Tuesday, January 30, 2018

Predictive Learning

I’m gonna start this post by bragging a bit. One of my greatest interests through my entire life has been learning. Not just “I want to be a lifelong learner,” but understanding the act and process of learning, getting better at it, refining it, etc. How do you jump into a new skill, possibly in some arena that you’ve never tried before, and acquire competence?

This is one reason that I’ve struggled to acquire real mastery over anything. “Competence” comes from knowing the principles of a skill and having some experience applying them. It allows you to reliably attain good outcomes. “Mastery,” on the other hand, comes from feeling the principles of a skill so deeply that you apply them automatically. Not only do you achieve good outcomes, but you see good outcomes where other people don’t, and you achieve them seemingly effortlessly.

Mastery demands time. No matter how quickly you acquire your competence, you will eventually hit a wall where the conscious application of your knowledge is not enough. It needs to be automatic, to let your mind be free to think about more and more difficult problems. Difficult concepts (or techniques, if you’re looking at a physical task) need to become simple for you, so that they can become the building blocks of even more intricate ideas. This lets you make hard things look easy while the impossible becomes possible. For us humans, in most cases mastery is a heck of a grind.

While the strongest imaginable learner could approach mastery quickly and easily, for most people, the objective of being a strong learner means approaching competence quickly. In this regard (brag incoming) I’m happy to say that I’ve become a relatively strong learner. I’ve been able to achieve competence at most things that I set my mind to, and the more I practice learning, the better I get at doing it. Especially when it has come to video games, I have achieved competence at certain games and genres that, in the past, I never thought I’d be able to. Not mastery by any stretch of the imagination, but competence.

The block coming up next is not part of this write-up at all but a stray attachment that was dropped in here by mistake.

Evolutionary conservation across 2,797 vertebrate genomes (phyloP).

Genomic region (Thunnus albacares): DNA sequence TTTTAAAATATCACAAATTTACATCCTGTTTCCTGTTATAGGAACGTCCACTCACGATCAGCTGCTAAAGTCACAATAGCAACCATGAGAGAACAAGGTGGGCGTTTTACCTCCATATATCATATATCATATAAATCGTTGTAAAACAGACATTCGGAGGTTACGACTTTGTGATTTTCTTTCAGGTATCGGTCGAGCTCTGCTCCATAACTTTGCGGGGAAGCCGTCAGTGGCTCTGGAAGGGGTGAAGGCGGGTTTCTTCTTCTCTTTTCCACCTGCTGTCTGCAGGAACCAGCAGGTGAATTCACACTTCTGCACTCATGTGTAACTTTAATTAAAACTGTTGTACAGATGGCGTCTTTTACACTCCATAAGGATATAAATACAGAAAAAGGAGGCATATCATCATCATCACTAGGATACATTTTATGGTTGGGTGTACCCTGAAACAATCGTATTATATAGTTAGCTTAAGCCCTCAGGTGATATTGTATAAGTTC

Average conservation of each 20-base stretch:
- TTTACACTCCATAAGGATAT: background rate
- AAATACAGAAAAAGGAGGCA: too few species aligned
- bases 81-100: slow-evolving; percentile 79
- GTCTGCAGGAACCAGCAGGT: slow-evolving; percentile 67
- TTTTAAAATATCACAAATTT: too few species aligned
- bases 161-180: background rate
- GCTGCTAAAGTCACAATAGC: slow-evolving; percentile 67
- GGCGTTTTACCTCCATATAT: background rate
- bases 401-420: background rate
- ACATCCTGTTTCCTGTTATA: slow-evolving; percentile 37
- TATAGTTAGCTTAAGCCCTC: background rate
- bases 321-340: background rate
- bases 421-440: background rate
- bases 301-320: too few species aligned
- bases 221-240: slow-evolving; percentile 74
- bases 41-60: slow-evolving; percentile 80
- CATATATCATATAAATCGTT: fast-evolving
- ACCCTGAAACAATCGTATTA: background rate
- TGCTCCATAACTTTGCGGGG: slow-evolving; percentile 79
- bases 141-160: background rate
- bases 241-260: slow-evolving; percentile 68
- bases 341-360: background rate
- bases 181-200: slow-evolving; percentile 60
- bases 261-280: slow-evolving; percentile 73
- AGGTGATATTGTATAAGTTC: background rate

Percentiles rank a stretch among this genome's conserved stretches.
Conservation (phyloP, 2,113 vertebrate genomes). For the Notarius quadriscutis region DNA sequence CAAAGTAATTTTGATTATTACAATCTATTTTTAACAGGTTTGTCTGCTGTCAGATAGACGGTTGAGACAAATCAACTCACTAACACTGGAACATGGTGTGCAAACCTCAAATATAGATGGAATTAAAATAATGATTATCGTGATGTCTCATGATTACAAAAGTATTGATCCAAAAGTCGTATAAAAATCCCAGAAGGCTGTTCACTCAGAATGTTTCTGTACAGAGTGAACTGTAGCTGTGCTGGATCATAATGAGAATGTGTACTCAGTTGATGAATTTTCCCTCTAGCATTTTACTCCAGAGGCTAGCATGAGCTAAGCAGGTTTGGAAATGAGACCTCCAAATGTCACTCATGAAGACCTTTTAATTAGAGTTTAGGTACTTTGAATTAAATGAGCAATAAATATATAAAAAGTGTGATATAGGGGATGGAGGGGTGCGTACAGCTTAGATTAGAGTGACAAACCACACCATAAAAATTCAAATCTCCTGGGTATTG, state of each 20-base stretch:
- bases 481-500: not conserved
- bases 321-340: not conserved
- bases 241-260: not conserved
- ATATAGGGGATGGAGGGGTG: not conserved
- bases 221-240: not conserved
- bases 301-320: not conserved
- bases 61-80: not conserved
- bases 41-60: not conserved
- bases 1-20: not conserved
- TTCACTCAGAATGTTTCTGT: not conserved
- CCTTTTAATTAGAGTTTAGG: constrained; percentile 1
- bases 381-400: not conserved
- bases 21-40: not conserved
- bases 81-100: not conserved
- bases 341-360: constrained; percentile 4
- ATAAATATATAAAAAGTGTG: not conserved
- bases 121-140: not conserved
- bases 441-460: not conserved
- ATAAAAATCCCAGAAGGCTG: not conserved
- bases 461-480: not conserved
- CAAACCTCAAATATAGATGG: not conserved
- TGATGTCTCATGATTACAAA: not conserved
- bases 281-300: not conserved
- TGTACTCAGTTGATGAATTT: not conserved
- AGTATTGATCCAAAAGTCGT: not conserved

What’s interesting to me is that I don’t feel particularly smart or talented. I make plenty of very stupid mistakes all the time. Even my strongest skills--verbal ones, specifically--are rooted in a lot of goofy failures and errors; I just got them out of the way when I was younger. What has helped me become “smarter”--a better learner, in other words--has been acquiring learning tools that I can consistently apply when learning things in new arenas.

Based on things I’ve been studying in machine learning, neuroscience, and based on my own experience, I’ve been thinking about one of the strongest tools in my learning toolkit, and I’ve realized just how damn strong it is. It’s the kind of thing that I would automatically do sometimes, forget to do other times, and not even realize it counted as a technique! The best name I can think of for it is “predictive learning,” and that’s the real topic of today’s post.


The first thing to know is that your brain does not really “store” information. It’s not a big filing cabinet that just pulls up sheets of paper with information on them. It recreates information based on rules and past experiences.

Here’s what I mean. Imagine two video games playing two different cutscenes. The first game plays the exact same cutscene every time; it stores a video file and runs it when you trigger the cutscene. There is no way to change the cutscene unless you actually went in and screwed with the files in the game.

Now imagine the second video game recreates the cutscene every time. It grabs the current model of a bunch of characters, and then executes the cutscene according to a bunch of rules. If your character is wearing a different costume, then the cutscene runs with them wearing that costume. If it were an RPG, and your party could have different characters in it, then the cutscene runs with your different party members in the background.

The first game just stores the cutscene, and runs it when asked. The second one rebuilds it, every time, based on certain information and principles. Your brain works a lot more like the second game than the first one, and when you are learning how to do a skill, your brain is coming up with rules for how to do things. The brain is flexible though. It changes its rules when it learns that they aren’t quite getting the job done, and that’s the basis of learning.

Reread that last sentence. Your brain changes the rules based on how good of an outcome you get. However, you don’t just want to get good outcomes. You want your brain to be good at predicting what actually happens based on what it does. That’s a key distinction! When you get too focused on getting a “good” outcome, then you become satisfied with rules that don’t actually match reality. The heart of becoming a strong learner is not being satisfied with good outcomes, but striving for accurate predictions. You can get an outcome that you didn’t expect, but still succeed, and convince yourself that you knew what you were doing. Understanding this allows you to employ predictive learning to get better faster. It also has the benefit of making you look like a psychic genius, but that’s (probably) not your main goal here.